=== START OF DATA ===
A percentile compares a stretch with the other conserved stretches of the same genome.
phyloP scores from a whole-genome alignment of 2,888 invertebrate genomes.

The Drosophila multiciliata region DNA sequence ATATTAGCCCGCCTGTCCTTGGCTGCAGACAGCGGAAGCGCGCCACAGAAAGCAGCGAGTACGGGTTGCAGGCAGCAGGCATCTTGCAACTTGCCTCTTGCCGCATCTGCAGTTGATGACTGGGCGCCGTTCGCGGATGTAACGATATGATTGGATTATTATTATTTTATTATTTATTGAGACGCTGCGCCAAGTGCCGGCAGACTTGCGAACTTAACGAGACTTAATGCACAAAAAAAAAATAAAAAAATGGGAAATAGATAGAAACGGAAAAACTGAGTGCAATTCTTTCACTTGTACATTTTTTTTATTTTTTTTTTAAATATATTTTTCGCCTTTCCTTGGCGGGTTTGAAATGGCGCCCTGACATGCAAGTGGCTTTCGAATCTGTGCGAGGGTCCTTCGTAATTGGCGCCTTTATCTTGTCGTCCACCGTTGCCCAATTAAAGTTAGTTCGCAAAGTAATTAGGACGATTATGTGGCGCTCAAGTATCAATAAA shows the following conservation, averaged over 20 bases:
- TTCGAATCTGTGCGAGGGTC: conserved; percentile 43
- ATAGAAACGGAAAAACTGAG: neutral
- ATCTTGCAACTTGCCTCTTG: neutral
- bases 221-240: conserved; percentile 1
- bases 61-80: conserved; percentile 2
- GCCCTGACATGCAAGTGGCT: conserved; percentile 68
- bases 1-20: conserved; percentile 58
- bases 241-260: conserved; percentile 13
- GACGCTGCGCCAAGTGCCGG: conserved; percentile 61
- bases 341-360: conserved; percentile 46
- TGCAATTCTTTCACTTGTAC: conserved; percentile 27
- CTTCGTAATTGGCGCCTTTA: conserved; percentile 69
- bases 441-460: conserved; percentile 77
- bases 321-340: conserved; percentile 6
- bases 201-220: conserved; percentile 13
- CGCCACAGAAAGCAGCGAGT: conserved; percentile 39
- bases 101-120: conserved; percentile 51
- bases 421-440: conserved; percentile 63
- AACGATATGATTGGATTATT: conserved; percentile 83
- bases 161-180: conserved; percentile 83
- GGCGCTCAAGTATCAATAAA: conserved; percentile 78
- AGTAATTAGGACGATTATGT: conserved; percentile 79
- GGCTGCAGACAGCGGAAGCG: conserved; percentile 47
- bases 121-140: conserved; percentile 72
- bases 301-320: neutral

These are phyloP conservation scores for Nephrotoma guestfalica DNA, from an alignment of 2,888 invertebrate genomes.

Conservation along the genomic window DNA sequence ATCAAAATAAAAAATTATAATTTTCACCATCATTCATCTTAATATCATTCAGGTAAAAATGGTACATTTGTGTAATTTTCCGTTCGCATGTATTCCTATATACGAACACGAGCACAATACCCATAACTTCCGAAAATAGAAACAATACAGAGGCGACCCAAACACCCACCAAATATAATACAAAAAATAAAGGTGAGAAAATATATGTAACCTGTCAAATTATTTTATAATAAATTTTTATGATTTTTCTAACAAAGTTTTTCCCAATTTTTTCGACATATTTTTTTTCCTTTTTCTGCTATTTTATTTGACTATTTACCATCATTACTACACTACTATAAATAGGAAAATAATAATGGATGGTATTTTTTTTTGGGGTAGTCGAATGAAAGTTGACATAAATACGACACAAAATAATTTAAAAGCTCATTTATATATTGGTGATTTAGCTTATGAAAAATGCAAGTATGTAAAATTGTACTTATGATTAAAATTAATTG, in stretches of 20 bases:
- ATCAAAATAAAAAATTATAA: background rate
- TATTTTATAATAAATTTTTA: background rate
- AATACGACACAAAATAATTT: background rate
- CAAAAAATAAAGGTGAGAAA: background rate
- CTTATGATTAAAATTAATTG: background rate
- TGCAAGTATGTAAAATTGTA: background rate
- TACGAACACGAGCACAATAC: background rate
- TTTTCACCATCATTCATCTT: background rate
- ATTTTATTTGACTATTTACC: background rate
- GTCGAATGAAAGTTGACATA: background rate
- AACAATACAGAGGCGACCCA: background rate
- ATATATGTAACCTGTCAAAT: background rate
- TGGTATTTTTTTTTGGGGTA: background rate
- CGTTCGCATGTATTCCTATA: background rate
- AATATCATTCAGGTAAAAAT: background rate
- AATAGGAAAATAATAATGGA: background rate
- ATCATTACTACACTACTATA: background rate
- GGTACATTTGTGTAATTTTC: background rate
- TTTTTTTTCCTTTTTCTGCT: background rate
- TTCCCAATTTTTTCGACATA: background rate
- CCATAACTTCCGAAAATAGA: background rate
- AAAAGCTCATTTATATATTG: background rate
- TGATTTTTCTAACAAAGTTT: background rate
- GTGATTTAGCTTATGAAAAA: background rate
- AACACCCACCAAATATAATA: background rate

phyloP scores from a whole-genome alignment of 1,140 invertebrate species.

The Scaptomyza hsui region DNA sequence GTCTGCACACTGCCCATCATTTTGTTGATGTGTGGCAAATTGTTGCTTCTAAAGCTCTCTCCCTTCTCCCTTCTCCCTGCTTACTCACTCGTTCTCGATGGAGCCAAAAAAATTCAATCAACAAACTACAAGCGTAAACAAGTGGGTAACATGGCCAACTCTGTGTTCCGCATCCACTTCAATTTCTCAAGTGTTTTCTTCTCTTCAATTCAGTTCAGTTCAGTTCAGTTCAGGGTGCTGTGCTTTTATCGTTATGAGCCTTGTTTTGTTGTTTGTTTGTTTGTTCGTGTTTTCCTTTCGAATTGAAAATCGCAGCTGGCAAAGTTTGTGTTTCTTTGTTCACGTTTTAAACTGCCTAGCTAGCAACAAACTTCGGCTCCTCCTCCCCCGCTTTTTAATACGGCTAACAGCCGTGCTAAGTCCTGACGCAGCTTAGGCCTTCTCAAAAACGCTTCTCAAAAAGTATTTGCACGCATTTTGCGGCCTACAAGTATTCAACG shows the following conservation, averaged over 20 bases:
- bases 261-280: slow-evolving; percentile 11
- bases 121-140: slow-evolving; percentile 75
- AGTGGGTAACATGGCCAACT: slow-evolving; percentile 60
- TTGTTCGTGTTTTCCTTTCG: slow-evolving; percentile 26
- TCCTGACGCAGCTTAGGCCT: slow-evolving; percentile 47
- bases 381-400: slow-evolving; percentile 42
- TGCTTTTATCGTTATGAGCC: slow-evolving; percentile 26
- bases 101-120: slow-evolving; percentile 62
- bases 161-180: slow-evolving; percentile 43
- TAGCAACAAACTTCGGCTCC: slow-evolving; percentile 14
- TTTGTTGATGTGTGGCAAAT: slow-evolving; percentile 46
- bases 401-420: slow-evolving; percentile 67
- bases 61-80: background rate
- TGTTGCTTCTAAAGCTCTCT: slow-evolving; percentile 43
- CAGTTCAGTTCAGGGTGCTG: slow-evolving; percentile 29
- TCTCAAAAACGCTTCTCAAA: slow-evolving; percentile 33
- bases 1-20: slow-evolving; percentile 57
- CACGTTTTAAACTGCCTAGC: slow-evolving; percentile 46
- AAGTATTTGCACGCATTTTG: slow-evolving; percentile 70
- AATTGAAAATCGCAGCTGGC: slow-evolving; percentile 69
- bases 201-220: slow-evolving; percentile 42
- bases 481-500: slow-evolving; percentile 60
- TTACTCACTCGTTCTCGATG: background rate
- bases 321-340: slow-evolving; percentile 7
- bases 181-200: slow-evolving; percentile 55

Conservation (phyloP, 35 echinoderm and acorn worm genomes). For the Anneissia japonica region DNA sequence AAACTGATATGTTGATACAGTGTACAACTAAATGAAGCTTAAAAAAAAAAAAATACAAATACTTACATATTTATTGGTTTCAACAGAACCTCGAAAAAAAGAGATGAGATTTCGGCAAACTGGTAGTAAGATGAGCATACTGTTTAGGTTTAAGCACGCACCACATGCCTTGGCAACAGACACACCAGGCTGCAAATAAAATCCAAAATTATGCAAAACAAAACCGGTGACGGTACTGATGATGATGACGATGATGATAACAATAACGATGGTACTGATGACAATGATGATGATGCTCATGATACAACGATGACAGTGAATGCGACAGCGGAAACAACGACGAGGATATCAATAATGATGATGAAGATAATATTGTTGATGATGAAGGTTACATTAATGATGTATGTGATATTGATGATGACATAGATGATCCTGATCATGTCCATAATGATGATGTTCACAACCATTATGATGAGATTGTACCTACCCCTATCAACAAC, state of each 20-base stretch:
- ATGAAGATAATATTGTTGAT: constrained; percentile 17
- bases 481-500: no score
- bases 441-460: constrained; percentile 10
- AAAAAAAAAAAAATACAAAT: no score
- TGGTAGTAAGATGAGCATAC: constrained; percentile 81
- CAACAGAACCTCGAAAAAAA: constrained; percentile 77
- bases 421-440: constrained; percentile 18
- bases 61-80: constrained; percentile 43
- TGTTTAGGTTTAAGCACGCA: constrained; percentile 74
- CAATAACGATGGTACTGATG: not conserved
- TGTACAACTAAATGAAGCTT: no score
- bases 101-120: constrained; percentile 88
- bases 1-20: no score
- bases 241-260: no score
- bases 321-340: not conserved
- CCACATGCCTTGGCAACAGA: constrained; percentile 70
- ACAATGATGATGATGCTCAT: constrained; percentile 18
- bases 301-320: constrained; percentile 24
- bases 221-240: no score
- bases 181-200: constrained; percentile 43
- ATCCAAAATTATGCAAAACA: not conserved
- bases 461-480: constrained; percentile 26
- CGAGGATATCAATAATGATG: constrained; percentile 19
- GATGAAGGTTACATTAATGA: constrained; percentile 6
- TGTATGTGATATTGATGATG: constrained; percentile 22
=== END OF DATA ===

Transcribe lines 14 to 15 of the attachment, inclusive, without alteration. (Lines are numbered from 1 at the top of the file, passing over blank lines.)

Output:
- TGCAATTCTTTCACTTGTAC: conserved; percentile 27
- CTTCGTAATTGGCGCCTTTA: conserved; percentile 69